“Merger arbitrage funds typically risk large losses to make incremental gains on these spreads,” explains Kevin Schweitzer of Rockview Capital, a New York City-based hedge fund specializing in market-neutral arbitrage strategies. “But since 95 percent or more of the announced deals close, the chance of taking repeated material losses is low.”
Convertible arbitrage funds take a different approach. They try to exploit relative price divergences between a company's convertible bonds and common stock. When these securities become misaligned, the fund typically buys the convertible bonds and shorts the underlying stock to achieve a market-neutral position. It then collects coupon payments on the convertible bonds while it waits for the securities to revert to a more normal price relationship.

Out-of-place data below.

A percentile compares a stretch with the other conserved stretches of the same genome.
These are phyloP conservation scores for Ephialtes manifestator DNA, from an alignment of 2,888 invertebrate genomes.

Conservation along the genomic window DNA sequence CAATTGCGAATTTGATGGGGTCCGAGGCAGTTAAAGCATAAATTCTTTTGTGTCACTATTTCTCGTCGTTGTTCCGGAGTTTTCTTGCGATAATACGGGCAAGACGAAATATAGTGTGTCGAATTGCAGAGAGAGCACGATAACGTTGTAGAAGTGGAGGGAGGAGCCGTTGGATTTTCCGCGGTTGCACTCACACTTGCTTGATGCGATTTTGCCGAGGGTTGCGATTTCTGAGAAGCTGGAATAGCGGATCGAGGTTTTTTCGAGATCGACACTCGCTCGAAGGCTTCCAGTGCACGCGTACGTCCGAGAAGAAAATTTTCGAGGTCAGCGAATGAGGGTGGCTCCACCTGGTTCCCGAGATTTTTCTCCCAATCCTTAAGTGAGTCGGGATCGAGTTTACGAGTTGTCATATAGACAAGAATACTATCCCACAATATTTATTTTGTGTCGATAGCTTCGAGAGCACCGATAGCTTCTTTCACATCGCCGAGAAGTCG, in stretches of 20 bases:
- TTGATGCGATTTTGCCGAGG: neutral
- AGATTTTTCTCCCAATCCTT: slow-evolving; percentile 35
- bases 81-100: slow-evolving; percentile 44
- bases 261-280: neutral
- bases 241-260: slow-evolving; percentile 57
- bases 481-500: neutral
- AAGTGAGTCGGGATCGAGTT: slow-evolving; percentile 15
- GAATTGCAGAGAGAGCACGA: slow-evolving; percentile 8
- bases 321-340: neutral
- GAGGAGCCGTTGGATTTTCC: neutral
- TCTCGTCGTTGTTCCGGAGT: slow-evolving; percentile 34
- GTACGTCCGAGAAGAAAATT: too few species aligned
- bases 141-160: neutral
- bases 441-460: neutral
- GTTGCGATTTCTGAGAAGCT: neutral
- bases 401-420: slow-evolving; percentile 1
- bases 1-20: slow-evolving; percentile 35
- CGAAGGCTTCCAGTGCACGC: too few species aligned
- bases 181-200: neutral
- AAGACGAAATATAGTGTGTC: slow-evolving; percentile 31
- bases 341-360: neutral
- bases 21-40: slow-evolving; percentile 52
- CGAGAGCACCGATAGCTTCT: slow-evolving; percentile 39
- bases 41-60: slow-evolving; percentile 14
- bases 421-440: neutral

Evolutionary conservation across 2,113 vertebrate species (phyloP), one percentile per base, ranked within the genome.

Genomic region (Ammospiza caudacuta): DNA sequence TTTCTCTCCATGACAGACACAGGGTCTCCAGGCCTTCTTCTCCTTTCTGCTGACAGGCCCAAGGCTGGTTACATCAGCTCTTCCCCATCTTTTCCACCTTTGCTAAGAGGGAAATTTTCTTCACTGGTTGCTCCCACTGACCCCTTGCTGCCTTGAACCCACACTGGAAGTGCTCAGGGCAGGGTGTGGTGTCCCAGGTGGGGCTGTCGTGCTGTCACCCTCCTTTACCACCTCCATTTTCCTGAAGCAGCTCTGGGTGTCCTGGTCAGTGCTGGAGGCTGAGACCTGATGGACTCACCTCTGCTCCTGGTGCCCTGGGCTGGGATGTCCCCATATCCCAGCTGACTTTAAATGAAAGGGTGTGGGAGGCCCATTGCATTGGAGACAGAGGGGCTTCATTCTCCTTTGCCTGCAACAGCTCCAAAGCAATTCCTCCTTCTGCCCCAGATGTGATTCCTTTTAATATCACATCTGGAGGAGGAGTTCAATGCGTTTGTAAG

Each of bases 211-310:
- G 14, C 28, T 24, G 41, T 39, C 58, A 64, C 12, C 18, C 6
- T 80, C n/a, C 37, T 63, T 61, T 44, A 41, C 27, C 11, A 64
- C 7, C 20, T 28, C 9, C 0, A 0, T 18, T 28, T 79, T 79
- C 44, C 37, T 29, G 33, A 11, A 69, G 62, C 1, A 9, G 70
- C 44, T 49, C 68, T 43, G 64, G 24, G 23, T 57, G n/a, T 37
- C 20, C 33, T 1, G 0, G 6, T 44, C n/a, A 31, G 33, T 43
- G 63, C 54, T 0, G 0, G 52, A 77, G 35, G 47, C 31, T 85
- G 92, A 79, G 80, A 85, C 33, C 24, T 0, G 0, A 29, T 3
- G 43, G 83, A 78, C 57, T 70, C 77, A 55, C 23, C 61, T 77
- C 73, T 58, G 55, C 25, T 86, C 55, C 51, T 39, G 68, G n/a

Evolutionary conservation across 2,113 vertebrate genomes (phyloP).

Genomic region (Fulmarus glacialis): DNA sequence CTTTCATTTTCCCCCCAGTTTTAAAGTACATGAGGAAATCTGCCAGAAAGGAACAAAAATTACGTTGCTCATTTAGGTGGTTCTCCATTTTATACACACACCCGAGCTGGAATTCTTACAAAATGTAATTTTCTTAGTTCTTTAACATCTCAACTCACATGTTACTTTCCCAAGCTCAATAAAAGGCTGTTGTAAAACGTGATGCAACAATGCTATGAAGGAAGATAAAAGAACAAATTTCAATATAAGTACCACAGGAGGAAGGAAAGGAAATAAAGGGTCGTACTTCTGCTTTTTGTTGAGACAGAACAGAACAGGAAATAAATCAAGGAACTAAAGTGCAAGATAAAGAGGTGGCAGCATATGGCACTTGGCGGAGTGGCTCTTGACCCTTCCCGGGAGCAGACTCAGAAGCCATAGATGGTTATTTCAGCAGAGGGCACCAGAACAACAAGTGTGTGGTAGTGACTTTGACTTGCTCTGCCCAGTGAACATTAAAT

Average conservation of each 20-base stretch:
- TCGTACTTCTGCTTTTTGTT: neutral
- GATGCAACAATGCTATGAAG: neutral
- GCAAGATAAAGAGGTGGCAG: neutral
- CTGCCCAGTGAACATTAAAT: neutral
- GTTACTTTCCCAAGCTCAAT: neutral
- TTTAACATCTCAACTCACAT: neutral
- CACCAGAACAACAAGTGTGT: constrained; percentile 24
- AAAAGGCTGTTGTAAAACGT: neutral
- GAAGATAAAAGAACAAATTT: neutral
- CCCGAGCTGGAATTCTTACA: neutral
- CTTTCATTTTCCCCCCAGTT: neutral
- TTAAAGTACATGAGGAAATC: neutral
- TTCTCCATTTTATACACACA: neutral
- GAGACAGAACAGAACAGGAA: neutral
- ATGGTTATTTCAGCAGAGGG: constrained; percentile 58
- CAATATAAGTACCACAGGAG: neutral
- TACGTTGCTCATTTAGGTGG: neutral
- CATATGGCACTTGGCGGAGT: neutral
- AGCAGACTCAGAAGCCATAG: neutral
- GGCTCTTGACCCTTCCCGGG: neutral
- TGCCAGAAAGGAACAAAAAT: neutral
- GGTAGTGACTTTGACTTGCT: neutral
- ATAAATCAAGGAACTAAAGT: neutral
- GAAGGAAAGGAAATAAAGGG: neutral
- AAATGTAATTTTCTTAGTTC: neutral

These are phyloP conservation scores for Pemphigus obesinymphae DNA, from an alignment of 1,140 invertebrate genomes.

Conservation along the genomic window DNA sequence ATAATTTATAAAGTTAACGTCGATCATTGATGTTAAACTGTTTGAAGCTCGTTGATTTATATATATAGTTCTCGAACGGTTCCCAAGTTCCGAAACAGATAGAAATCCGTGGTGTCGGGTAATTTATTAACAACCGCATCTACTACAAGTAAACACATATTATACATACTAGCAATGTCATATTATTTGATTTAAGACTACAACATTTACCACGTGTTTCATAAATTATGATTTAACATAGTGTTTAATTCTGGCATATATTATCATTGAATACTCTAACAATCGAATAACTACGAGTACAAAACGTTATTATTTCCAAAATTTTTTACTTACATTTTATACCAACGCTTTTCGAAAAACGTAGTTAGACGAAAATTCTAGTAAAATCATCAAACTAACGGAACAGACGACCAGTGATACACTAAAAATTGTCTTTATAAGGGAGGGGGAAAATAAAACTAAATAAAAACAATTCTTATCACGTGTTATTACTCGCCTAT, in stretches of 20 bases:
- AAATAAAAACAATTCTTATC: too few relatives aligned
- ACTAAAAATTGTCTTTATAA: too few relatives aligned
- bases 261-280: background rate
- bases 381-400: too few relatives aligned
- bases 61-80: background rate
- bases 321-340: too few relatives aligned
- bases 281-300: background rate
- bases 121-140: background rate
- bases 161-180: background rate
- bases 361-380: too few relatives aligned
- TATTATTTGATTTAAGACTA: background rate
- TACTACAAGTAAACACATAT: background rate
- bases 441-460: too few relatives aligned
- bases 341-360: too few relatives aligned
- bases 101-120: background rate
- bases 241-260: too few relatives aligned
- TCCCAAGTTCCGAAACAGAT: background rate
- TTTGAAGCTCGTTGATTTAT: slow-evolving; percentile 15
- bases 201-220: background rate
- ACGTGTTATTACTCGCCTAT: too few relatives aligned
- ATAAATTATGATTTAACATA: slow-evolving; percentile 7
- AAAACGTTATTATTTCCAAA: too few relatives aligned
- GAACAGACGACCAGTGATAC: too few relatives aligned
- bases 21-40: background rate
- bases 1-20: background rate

This strategy has historically provided some of the highest returns among market-neutral funds. But things are changing, according to Jeffrey Saut, managing director and chief investment strategist for St. Petersburg, Fla.-based Raymond James & Associates. “Over the past two years, the strategy has become less profitable as volatility has dropped and increased fund competition has narrowed spreads,” Saut says. “As a result, many convertible arbitrage funds have shut their doors to new investors or closed completely.”
Other market-neutral funds employ a relatively new strategy called capital structure arbitrage, which focuses on price discrepancies among a company's various securities. While companies often issue different types of debt and equity securities, the spreads between these instruments should be consistent with their risk characteristics. When these spreads become mispriced, capital structure arbitrageurs buy the undervalued security and short the overvalued one.